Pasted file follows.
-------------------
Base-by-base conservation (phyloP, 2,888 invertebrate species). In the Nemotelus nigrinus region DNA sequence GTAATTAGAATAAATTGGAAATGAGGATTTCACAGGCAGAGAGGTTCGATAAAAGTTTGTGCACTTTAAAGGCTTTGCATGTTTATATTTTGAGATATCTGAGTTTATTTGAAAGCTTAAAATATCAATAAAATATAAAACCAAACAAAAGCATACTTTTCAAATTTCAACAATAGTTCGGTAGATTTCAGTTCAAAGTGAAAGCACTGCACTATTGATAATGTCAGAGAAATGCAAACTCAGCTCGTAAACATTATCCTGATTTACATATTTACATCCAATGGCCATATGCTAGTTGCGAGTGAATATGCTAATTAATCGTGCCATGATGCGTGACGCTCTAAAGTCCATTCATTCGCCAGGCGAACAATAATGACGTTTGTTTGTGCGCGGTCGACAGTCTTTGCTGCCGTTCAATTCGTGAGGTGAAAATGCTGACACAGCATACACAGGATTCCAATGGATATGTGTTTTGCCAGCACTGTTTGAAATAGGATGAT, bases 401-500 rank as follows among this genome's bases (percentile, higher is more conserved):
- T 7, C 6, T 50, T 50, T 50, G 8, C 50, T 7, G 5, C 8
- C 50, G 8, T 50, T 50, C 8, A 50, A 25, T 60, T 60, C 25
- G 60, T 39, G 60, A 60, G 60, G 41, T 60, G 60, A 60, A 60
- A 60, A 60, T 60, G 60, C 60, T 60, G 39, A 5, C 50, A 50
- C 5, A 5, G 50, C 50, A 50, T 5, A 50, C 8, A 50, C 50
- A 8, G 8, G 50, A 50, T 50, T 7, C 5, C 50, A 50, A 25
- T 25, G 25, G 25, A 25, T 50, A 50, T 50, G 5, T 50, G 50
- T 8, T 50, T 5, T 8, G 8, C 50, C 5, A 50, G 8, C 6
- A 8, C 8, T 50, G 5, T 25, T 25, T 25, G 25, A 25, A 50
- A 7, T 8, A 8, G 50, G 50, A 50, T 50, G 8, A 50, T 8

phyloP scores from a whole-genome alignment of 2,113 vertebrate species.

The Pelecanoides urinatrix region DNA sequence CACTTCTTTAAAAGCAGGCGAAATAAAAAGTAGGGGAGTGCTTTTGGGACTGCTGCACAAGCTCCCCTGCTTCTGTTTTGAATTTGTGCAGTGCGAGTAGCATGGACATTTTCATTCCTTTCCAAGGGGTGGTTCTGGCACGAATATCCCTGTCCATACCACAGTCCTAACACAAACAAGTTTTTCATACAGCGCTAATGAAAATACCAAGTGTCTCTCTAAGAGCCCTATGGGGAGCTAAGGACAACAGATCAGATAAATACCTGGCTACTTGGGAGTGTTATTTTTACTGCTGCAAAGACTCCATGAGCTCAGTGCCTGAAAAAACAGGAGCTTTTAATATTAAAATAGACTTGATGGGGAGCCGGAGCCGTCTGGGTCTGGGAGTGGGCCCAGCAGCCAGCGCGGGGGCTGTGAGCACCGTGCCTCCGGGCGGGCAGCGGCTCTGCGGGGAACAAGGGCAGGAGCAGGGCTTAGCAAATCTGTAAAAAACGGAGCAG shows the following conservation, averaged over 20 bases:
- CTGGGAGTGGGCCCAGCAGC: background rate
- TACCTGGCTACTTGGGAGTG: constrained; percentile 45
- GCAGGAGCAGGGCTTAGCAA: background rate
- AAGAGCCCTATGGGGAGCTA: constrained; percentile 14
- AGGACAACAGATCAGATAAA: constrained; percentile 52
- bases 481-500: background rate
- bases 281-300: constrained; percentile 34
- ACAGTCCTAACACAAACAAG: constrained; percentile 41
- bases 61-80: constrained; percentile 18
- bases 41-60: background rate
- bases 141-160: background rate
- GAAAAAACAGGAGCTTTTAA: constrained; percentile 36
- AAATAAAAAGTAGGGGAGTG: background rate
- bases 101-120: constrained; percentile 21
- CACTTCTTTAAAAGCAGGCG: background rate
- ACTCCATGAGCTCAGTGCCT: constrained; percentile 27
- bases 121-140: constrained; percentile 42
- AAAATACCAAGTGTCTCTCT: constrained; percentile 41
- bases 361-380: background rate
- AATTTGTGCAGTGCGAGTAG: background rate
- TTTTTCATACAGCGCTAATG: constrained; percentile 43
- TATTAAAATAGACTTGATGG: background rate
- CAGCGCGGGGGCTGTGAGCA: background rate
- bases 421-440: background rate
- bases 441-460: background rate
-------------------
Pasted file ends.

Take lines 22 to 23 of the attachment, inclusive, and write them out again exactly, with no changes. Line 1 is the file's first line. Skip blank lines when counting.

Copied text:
- bases 61-80: constrained; percentile 18
- bases 41-60: background rate